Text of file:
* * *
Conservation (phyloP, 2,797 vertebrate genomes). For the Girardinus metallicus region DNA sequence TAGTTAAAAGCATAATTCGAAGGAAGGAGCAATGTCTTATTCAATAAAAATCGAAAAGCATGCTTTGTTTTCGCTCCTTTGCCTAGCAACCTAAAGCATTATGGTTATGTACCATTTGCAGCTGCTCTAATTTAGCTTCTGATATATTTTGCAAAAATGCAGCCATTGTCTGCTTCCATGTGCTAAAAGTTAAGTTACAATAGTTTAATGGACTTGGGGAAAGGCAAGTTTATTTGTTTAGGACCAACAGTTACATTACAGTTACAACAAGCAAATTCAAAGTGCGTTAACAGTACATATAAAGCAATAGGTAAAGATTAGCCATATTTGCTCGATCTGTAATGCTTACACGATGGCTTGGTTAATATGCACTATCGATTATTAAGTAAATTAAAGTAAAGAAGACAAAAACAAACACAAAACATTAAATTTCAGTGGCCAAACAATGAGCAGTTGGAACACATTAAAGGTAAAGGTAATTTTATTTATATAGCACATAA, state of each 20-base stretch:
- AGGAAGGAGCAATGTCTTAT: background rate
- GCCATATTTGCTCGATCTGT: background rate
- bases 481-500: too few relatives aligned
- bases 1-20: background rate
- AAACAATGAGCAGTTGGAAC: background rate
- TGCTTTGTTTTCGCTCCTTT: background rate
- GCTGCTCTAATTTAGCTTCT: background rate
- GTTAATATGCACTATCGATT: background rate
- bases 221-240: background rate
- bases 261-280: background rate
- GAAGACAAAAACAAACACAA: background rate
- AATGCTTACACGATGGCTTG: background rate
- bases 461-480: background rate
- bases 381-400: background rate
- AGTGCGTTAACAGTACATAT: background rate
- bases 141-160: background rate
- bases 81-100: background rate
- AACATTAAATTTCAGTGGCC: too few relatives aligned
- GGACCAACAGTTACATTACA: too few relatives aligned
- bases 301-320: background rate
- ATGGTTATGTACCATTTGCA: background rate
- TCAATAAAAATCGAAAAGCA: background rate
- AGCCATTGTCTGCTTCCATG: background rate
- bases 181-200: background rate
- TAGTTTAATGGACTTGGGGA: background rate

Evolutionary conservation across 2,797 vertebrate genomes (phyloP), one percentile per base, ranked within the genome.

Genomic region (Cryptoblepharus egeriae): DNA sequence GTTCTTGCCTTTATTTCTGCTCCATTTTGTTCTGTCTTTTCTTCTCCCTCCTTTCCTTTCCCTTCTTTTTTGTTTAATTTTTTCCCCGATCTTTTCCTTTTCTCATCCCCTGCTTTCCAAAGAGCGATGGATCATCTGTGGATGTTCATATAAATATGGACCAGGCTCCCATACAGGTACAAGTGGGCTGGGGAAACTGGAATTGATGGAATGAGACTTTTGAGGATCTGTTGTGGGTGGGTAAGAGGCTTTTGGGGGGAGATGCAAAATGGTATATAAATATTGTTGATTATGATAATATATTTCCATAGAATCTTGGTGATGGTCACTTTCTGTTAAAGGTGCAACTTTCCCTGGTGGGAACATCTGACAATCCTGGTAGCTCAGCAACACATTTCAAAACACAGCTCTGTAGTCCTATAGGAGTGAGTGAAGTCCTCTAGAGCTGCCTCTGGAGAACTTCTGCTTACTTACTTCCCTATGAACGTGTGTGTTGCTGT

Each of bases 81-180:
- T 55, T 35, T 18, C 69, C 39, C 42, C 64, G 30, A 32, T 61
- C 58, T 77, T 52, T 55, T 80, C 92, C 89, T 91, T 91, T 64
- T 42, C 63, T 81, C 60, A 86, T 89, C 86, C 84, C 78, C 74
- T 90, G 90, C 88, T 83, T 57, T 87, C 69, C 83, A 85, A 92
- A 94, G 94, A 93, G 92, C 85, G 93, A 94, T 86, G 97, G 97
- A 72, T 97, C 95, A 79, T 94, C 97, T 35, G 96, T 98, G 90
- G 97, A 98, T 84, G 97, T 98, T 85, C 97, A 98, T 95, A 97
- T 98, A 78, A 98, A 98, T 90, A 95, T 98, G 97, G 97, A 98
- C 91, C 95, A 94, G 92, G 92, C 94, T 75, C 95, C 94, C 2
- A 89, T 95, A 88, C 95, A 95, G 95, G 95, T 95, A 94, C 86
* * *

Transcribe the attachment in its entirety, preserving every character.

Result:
Conservation (phyloP, 2,797 vertebrate genomes). For the Girardinus metallicus region DNA sequence TAGTTAAAAGCATAATTCGAAGGAAGGAGCAATGTCTTATTCAATAAAAATCGAAAAGCATGCTTTGTTTTCGCTCCTTTGCCTAGCAACCTAAAGCATTATGGTTATGTACCATTTGCAGCTGCTCTAATTTAGCTTCTGATATATTTTGCAAAAATGCAGCCATTGTCTGCTTCCATGTGCTAAAAGTTAAGTTACAATAGTTTAATGGACTTGGGGAAAGGCAAGTTTATTTGTTTAGGACCAACAGTTACATTACAGTTACAACAAGCAAATTCAAAGTGCGTTAACAGTACATATAAAGCAATAGGTAAAGATTAGCCATATTTGCTCGATCTGTAATGCTTACACGATGGCTTGGTTAATATGCACTATCGATTATTAAGTAAATTAAAGTAAAGAAGACAAAAACAAACACAAAACATTAAATTTCAGTGGCCAAACAATGAGCAGTTGGAACACATTAAAGGTAAAGGTAATTTTATTTATATAGCACATAA, state of each 20-base stretch:
- AGGAAGGAGCAATGTCTTAT: background rate
- GCCATATTTGCTCGATCTGT: background rate
- bases 481-500: too few relatives aligned
- bases 1-20: background rate
- AAACAATGAGCAGTTGGAAC: background rate
- TGCTTTGTTTTCGCTCCTTT: background rate
- GCTGCTCTAATTTAGCTTCT: background rate
- GTTAATATGCACTATCGATT: background rate
- bases 221-240: background rate
- bases 261-280: background rate
- GAAGACAAAAACAAACACAA: background rate
- AATGCTTACACGATGGCTTG: background rate
- bases 461-480: background rate
- bases 381-400: background rate
- AGTGCGTTAACAGTACATAT: background rate
- bases 141-160: background rate
- bases 81-100: background rate
- AACATTAAATTTCAGTGGCC: too few relatives aligned
- GGACCAACAGTTACATTACA: too few relatives aligned
- bases 301-320: background rate
- ATGGTTATGTACCATTTGCA: background rate
- TCAATAAAAATCGAAAAGCA: background rate
- AGCCATTGTCTGCTTCCATG: background rate
- bases 181-200: background rate
- TAGTTTAATGGACTTGGGGA: background rate

Evolutionary conservation across 2,797 vertebrate genomes (phyloP), one percentile per base, ranked within the genome.

Genomic region (Cryptoblepharus egeriae): DNA sequence GTTCTTGCCTTTATTTCTGCTCCATTTTGTTCTGTCTTTTCTTCTCCCTCCTTTCCTTTCCCTTCTTTTTTGTTTAATTTTTTCCCCGATCTTTTCCTTTTCTCATCCCCTGCTTTCCAAAGAGCGATGGATCATCTGTGGATGTTCATATAAATATGGACCAGGCTCCCATACAGGTACAAGTGGGCTGGGGAAACTGGAATTGATGGAATGAGACTTTTGAGGATCTGTTGTGGGTGGGTAAGAGGCTTTTGGGGGGAGATGCAAAATGGTATATAAATATTGTTGATTATGATAATATATTTCCATAGAATCTTGGTGATGGTCACTTTCTGTTAAAGGTGCAACTTTCCCTGGTGGGAACATCTGACAATCCTGGTAGCTCAGCAACACATTTCAAAACACAGCTCTGTAGTCCTATAGGAGTGAGTGAAGTCCTCTAGAGCTGCCTCTGGAGAACTTCTGCTTACTTACTTCCCTATGAACGTGTGTGTTGCTGT

Each of bases 81-180:
- T 55, T 35, T 18, C 69, C 39, C 42, C 64, G 30, A 32, T 61
- C 58, T 77, T 52, T 55, T 80, C 92, C 89, T 91, T 91, T 64
- T 42, C 63, T 81, C 60, A 86, T 89, C 86, C 84, C 78, C 74
- T 90, G 90, C 88, T 83, T 57, T 87, C 69, C 83, A 85, A 92
- A 94, G 94, A 93, G 92, C 85, G 93, A 94, T 86, G 97, G 97
- A 72, T 97, C 95, A 79, T 94, C 97, T 35, G 96, T 98, G 90
- G 97, A 98, T 84, G 97, T 98, T 85, C 97, A 98, T 95, A 97
- T 98, A 78, A 98, A 98, T 90, A 95, T 98, G 97, G 97, A 98
- C 91, C 95, A 94, G 92, G 92, C 94, T 75, C 95, C 94, C 2
- A 89, T 95, A 88, C 95, A 95, G 95, G 95, T 95, A 94, C 86